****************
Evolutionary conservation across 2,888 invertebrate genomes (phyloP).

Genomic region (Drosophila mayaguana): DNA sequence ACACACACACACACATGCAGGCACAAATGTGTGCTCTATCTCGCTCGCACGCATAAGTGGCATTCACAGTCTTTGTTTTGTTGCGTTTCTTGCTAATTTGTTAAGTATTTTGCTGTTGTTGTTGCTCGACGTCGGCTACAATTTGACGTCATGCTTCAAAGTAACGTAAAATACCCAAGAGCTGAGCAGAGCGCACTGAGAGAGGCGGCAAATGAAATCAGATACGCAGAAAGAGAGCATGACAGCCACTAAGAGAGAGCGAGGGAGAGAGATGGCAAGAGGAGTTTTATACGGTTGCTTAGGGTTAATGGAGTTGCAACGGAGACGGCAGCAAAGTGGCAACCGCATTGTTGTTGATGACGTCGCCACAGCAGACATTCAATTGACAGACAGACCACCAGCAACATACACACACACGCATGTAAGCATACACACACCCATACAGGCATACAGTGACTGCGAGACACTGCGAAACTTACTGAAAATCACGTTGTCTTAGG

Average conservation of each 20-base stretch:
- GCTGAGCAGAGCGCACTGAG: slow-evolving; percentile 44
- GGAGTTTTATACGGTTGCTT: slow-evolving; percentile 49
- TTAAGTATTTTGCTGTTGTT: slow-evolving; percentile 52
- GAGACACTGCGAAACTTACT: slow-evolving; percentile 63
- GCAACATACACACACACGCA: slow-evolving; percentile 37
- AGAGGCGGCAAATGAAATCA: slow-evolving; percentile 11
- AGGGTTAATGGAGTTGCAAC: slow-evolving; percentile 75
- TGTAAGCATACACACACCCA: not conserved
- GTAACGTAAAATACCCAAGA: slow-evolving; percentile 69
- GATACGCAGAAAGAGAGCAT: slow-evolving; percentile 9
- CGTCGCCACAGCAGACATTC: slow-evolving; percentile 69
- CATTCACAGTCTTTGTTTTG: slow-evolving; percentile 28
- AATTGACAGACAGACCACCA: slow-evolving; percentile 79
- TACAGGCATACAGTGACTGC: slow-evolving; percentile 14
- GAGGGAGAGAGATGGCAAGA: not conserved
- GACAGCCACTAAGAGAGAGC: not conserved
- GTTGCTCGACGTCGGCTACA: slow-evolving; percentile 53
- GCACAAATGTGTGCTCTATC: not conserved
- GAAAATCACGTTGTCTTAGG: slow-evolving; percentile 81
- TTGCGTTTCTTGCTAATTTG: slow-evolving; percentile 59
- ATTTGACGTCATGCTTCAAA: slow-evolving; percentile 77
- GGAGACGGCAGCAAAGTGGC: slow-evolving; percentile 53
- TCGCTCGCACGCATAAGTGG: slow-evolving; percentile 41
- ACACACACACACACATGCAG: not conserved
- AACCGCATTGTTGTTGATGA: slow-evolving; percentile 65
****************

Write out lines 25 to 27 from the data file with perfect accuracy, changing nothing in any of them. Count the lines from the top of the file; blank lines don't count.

- GGAGACGGCAGCAAAGTGGC: slow-evolving; percentile 53
- TCGCTCGCACGCATAAGTGG: slow-evolving; percentile 41
- ACACACACACACACATGCAG: not conserved